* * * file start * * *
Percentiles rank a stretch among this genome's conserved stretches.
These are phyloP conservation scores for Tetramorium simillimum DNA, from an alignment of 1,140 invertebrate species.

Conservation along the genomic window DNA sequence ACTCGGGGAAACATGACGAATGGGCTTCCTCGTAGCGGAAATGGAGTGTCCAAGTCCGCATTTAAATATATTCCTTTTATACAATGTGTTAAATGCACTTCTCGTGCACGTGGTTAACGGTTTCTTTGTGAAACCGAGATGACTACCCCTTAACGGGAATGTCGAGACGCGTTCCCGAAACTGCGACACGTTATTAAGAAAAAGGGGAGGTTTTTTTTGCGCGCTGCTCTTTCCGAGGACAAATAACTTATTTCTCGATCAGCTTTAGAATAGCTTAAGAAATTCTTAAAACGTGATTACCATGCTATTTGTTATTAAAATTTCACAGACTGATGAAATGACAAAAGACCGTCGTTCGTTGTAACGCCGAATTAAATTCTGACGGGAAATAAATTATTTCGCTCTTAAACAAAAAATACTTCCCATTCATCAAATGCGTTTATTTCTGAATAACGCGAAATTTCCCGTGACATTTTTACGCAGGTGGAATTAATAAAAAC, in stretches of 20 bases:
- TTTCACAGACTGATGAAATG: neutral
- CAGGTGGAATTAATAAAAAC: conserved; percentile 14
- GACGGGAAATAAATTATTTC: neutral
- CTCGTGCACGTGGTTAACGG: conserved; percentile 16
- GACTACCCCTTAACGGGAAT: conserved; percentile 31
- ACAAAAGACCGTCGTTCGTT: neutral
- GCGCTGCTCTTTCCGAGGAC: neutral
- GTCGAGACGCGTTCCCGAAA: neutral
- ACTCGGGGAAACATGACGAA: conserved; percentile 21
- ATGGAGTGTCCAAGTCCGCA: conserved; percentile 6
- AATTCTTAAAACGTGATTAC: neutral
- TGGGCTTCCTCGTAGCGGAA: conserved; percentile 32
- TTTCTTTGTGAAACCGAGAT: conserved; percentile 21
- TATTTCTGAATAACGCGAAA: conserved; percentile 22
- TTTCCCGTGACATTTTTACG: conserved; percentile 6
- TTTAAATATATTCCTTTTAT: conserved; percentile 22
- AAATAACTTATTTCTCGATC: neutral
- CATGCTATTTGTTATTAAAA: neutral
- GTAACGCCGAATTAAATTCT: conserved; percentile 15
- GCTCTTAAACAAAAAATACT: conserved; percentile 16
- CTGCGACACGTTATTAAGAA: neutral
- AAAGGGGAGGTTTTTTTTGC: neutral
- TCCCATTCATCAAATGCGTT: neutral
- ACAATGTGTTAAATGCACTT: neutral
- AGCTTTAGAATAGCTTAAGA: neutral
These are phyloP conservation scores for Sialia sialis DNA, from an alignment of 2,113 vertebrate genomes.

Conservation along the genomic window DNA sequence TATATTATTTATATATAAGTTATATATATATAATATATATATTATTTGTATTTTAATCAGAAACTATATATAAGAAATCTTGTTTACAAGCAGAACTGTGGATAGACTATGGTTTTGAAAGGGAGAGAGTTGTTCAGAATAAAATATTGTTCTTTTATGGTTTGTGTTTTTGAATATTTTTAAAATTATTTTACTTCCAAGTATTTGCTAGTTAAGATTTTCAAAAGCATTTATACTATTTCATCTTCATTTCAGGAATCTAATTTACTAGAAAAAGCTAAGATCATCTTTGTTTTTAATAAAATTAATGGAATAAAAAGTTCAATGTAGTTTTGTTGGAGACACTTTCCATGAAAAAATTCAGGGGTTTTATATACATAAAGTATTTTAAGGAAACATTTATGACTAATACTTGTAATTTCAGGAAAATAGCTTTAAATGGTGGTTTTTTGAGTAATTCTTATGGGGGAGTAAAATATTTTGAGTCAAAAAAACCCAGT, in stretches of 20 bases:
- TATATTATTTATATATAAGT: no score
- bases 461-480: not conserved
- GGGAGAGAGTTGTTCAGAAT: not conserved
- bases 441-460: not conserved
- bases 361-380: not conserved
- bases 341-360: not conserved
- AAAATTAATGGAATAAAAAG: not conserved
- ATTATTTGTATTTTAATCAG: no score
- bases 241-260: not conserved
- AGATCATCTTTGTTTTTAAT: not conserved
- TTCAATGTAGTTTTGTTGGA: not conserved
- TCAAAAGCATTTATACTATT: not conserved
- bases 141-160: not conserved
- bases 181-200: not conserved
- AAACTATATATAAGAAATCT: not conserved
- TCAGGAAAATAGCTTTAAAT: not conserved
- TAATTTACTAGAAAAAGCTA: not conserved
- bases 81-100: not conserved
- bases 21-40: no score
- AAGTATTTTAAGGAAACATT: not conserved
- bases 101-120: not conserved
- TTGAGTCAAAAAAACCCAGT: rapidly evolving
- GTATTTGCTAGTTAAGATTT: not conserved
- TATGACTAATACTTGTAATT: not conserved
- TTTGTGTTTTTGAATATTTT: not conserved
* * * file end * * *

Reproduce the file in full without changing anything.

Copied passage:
Percentiles rank a stretch among this genome's conserved stretches.
These are phyloP conservation scores for Tetramorium simillimum DNA, from an alignment of 1,140 invertebrate species.

Conservation along the genomic window DNA sequence ACTCGGGGAAACATGACGAATGGGCTTCCTCGTAGCGGAAATGGAGTGTCCAAGTCCGCATTTAAATATATTCCTTTTATACAATGTGTTAAATGCACTTCTCGTGCACGTGGTTAACGGTTTCTTTGTGAAACCGAGATGACTACCCCTTAACGGGAATGTCGAGACGCGTTCCCGAAACTGCGACACGTTATTAAGAAAAAGGGGAGGTTTTTTTTGCGCGCTGCTCTTTCCGAGGACAAATAACTTATTTCTCGATCAGCTTTAGAATAGCTTAAGAAATTCTTAAAACGTGATTACCATGCTATTTGTTATTAAAATTTCACAGACTGATGAAATGACAAAAGACCGTCGTTCGTTGTAACGCCGAATTAAATTCTGACGGGAAATAAATTATTTCGCTCTTAAACAAAAAATACTTCCCATTCATCAAATGCGTTTATTTCTGAATAACGCGAAATTTCCCGTGACATTTTTACGCAGGTGGAATTAATAAAAAC, in stretches of 20 bases:
- TTTCACAGACTGATGAAATG: neutral
- CAGGTGGAATTAATAAAAAC: conserved; percentile 14
- GACGGGAAATAAATTATTTC: neutral
- CTCGTGCACGTGGTTAACGG: conserved; percentile 16
- GACTACCCCTTAACGGGAAT: conserved; percentile 31
- ACAAAAGACCGTCGTTCGTT: neutral
- GCGCTGCTCTTTCCGAGGAC: neutral
- GTCGAGACGCGTTCCCGAAA: neutral
- ACTCGGGGAAACATGACGAA: conserved; percentile 21
- ATGGAGTGTCCAAGTCCGCA: conserved; percentile 6
- AATTCTTAAAACGTGATTAC: neutral
- TGGGCTTCCTCGTAGCGGAA: conserved; percentile 32
- TTTCTTTGTGAAACCGAGAT: conserved; percentile 21
- TATTTCTGAATAACGCGAAA: conserved; percentile 22
- TTTCCCGTGACATTTTTACG: conserved; percentile 6
- TTTAAATATATTCCTTTTAT: conserved; percentile 22
- AAATAACTTATTTCTCGATC: neutral
- CATGCTATTTGTTATTAAAA: neutral
- GTAACGCCGAATTAAATTCT: conserved; percentile 15
- GCTCTTAAACAAAAAATACT: conserved; percentile 16
- CTGCGACACGTTATTAAGAA: neutral
- AAAGGGGAGGTTTTTTTTGC: neutral
- TCCCATTCATCAAATGCGTT: neutral
- ACAATGTGTTAAATGCACTT: neutral
- AGCTTTAGAATAGCTTAAGA: neutral
These are phyloP conservation scores for Sialia sialis DNA, from an alignment of 2,113 vertebrate genomes.

Conservation along the genomic window DNA sequence TATATTATTTATATATAAGTTATATATATATAATATATATATTATTTGTATTTTAATCAGAAACTATATATAAGAAATCTTGTTTACAAGCAGAACTGTGGATAGACTATGGTTTTGAAAGGGAGAGAGTTGTTCAGAATAAAATATTGTTCTTTTATGGTTTGTGTTTTTGAATATTTTTAAAATTATTTTACTTCCAAGTATTTGCTAGTTAAGATTTTCAAAAGCATTTATACTATTTCATCTTCATTTCAGGAATCTAATTTACTAGAAAAAGCTAAGATCATCTTTGTTTTTAATAAAATTAATGGAATAAAAAGTTCAATGTAGTTTTGTTGGAGACACTTTCCATGAAAAAATTCAGGGGTTTTATATACATAAAGTATTTTAAGGAAACATTTATGACTAATACTTGTAATTTCAGGAAAATAGCTTTAAATGGTGGTTTTTTGAGTAATTCTTATGGGGGAGTAAAATATTTTGAGTCAAAAAAACCCAGT, in stretches of 20 bases:
- TATATTATTTATATATAAGT: no score
- bases 461-480: not conserved
- GGGAGAGAGTTGTTCAGAAT: not conserved
- bases 441-460: not conserved
- bases 361-380: not conserved
- bases 341-360: not conserved
- AAAATTAATGGAATAAAAAG: not conserved
- ATTATTTGTATTTTAATCAG: no score
- bases 241-260: not conserved
- AGATCATCTTTGTTTTTAAT: not conserved
- TTCAATGTAGTTTTGTTGGA: not conserved
- TCAAAAGCATTTATACTATT: not conserved
- bases 141-160: not conserved
- bases 181-200: not conserved
- AAACTATATATAAGAAATCT: not conserved
- TCAGGAAAATAGCTTTAAAT: not conserved
- TAATTTACTAGAAAAAGCTA: not conserved
- bases 81-100: not conserved
- bases 21-40: no score
- AAGTATTTTAAGGAAACATT: not conserved
- bases 101-120: not conserved
- TTGAGTCAAAAAAACCCAGT: rapidly evolving
- GTATTTGCTAGTTAAGATTT: not conserved
- TATGACTAATACTTGTAATT: not conserved
- TTTGTGTTTTTGAATATTTT: not conserved